A couple of years ago, Mike Kenn’s daughter reached out to me to see if I would help to publicize the Hall of Fame case for her dad. Kenn is, in my mind, a slam dunk Hall of Famer, a tremendous player with a long, storied career who is one of the better left tackles in league history. Yet because he played for the Atlanta Falcons during (mostly) inept years for the franchise, Kenn has never quite gotten his due, and unfortunately his chances of getting into Canton seem more dim by the year.
The Falcons have several players like that who appear to be confined to history’s shadows despite their excellence, including Tommy Nobis, Jessie Tuggle, and Jeff Van Note. It’s an injustice that they may never get their due, but it’s one I’m more or less resigned to.
Not so much Vincent Lospinuso, an aspiring journalist attending school at Hofstra. Lospinuso has kicked off a campaign to get the Pro Football Hall of Fame to do something organizations like it are not wont to do: Change.
Essentially, Lospinuso is pushing for a revision to the way the Hall handles senior candidates. Currently, as he notes, the Hall chooses two senior players and a contributor one year, followed by two contributors and a senior player the next year. That places a (perhaps outsized) importance on contributors, while ensuring very few of the dozens of greats in football history get a real shot at getting in every year.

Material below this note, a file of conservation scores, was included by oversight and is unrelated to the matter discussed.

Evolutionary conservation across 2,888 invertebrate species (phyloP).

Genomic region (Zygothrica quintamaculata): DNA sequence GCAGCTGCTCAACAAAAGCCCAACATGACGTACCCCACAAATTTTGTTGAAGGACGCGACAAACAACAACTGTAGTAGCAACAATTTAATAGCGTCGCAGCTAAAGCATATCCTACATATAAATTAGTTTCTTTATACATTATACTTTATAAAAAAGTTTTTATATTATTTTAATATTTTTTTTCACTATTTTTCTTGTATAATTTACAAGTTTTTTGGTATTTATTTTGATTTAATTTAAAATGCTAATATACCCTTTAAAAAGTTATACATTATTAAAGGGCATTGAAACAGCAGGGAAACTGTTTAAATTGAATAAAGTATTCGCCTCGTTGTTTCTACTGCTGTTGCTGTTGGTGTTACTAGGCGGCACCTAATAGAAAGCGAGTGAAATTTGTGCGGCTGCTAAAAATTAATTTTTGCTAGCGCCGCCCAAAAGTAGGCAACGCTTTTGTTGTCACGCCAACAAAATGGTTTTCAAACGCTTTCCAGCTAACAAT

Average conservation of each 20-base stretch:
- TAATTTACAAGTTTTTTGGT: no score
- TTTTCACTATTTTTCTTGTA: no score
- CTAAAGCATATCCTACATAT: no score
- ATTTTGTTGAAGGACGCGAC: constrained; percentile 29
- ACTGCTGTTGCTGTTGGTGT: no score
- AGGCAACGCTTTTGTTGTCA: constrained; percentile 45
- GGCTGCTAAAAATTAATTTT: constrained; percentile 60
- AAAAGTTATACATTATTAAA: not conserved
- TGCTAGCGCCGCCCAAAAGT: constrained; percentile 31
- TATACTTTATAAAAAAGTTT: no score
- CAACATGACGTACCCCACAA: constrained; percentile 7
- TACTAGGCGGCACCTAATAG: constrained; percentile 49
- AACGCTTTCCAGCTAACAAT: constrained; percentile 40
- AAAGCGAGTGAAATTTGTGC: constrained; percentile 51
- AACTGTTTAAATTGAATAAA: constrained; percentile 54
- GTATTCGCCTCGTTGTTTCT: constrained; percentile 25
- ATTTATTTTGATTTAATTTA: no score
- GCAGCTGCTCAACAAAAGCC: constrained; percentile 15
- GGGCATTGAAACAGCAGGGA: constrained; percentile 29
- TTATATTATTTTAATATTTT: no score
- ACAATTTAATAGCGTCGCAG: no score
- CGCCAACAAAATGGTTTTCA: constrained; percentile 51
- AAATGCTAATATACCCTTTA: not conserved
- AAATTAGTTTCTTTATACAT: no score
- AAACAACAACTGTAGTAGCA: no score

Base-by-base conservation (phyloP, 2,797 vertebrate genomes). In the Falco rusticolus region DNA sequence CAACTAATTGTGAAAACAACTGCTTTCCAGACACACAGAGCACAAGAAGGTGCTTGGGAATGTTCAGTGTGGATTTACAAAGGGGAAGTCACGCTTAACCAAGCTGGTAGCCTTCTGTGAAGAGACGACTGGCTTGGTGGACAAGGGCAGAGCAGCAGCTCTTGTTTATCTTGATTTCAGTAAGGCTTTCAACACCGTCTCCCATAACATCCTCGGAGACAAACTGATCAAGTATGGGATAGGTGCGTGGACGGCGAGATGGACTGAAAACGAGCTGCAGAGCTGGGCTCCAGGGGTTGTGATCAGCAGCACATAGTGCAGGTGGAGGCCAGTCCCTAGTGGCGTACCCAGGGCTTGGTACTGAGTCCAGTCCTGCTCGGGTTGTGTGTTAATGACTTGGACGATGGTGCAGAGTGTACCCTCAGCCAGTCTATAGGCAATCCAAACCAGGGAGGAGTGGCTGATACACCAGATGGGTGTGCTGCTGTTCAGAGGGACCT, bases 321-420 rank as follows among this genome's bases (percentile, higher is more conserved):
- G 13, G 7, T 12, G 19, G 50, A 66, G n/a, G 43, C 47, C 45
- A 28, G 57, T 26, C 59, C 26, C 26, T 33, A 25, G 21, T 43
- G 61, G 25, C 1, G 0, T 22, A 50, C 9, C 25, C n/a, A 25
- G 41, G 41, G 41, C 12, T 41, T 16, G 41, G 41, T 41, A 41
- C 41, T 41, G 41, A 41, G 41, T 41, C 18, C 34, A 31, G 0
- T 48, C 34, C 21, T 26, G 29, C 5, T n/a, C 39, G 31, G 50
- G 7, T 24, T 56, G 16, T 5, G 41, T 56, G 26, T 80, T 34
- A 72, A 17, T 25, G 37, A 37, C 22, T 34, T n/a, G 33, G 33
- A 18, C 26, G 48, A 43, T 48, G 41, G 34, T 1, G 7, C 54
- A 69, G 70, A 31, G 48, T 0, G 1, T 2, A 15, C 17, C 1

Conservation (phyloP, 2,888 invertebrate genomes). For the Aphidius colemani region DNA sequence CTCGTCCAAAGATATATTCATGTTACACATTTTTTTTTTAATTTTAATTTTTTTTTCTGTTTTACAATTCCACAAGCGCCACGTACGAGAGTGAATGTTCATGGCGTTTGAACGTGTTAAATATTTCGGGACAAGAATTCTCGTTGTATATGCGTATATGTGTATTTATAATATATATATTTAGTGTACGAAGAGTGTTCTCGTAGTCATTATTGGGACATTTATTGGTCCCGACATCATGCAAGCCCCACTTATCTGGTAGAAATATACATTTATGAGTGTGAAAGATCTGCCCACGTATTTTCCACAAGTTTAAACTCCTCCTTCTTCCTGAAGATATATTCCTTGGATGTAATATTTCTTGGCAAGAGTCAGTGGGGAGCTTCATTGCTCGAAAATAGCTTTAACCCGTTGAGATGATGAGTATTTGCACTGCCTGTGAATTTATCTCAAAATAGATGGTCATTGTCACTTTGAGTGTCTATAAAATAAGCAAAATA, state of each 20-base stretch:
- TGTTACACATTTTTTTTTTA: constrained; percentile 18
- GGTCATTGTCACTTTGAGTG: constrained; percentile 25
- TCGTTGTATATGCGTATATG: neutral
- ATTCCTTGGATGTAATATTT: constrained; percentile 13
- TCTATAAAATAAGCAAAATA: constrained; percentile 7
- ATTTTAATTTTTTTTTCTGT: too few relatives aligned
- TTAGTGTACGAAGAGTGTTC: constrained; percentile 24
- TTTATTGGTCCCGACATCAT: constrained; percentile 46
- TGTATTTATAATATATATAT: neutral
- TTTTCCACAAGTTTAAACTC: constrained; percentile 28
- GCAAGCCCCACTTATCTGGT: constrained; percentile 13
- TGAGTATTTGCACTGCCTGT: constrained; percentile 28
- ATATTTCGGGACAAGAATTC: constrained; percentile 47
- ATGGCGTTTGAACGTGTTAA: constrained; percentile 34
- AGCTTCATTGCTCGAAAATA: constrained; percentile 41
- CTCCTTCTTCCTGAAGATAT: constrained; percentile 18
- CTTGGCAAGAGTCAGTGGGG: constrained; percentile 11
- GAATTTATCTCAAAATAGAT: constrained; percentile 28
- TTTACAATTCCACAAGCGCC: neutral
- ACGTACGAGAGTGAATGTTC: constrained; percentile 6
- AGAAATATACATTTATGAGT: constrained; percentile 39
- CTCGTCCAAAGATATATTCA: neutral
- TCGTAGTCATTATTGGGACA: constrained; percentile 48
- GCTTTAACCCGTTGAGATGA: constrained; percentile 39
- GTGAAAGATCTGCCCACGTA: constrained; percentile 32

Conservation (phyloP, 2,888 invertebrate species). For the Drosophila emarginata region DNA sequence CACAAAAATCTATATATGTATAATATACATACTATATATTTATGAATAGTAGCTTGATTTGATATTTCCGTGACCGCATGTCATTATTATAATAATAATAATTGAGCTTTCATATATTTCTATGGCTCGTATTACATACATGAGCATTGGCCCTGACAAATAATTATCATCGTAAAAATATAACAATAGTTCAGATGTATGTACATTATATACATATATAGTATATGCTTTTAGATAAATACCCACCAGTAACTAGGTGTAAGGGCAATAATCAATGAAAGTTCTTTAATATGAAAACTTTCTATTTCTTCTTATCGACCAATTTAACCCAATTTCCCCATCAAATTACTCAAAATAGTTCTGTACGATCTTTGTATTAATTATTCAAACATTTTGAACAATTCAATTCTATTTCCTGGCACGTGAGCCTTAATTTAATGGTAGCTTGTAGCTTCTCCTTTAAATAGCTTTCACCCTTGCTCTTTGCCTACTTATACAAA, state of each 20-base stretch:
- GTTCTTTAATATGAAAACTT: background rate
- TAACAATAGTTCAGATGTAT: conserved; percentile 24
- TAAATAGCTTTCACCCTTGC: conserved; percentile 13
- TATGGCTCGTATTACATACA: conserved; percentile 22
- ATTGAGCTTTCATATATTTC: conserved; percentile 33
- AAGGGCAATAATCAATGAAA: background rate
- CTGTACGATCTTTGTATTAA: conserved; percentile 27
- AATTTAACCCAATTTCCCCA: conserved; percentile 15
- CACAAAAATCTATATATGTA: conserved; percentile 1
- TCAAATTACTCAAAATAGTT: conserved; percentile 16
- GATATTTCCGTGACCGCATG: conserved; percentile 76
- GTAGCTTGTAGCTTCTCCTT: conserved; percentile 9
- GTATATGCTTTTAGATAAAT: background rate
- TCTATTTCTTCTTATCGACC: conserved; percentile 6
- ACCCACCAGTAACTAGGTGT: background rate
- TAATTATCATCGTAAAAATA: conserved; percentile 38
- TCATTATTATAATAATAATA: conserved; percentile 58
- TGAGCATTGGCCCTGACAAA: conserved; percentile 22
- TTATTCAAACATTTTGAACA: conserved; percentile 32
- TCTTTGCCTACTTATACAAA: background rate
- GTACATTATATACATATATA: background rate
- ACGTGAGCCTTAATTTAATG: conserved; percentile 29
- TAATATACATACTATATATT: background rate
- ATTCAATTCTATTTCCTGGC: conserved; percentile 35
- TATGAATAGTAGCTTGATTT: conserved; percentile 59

Here’s how Lospinuso is proposing we fix this:
In my proposal, the pool would be completely reworked and the players would be divided into four different sections, each section involving the eras that marked most of the player’s career or, in some instances, his best seasons. Similar to how it’s done now in baseball’s Hall of Fame.
For example, it might involve …
- Pre-modern era (1920-49) (or from 1920-59)
- Merger era (1950-79) (or from 1940-1979)
- AFL (its entire run, 1960-69)
- Football today (1980-present)
The idea here is that every year, voters would take a hard look at just one era. It may be that the pre-modern era does not have enough fruit to stay there forever, but the idea is that instead of being lured in by more recent greats who have made an impression that has yet to fade, voters would be forced to consider a pool of players from one era in history. Even if you simply divided this into a pre-1979 and post-1980 rotating set of votes, you’d be considering vastly different pools of players. Someone like Kenn who straddled the two eras would, perhaps, become a more interesting candidate.
Lospinuso has some further thoughts about how ballots could be re-configured and floats the idea of a coaches category that would be voted on separately, as well, which are interesting and worthy ideas in their own right. The upshot at the end of the day is that more candidates are given a real opportunity to make it to the Hall, and voters will perhaps be able to vote on a larger slate of older candidates who might otherwise be lost to time or subject to a vanishingly small number of spots every year. As a Falcons fan who will openly admit to his bias, I’d be happy to change the process in a way that gets true greats like Kenn and Tuggle into Canton, as well as other deserving candidates from across the league.
You can read the full article at our sister Broncos site Mile High Report, and reach out to Lospinuso directly on Twitter at @VinLospinuso91. I’m hopeful that his campaign, or one like it, will eventually propel some of these deserving Falcons into Canton.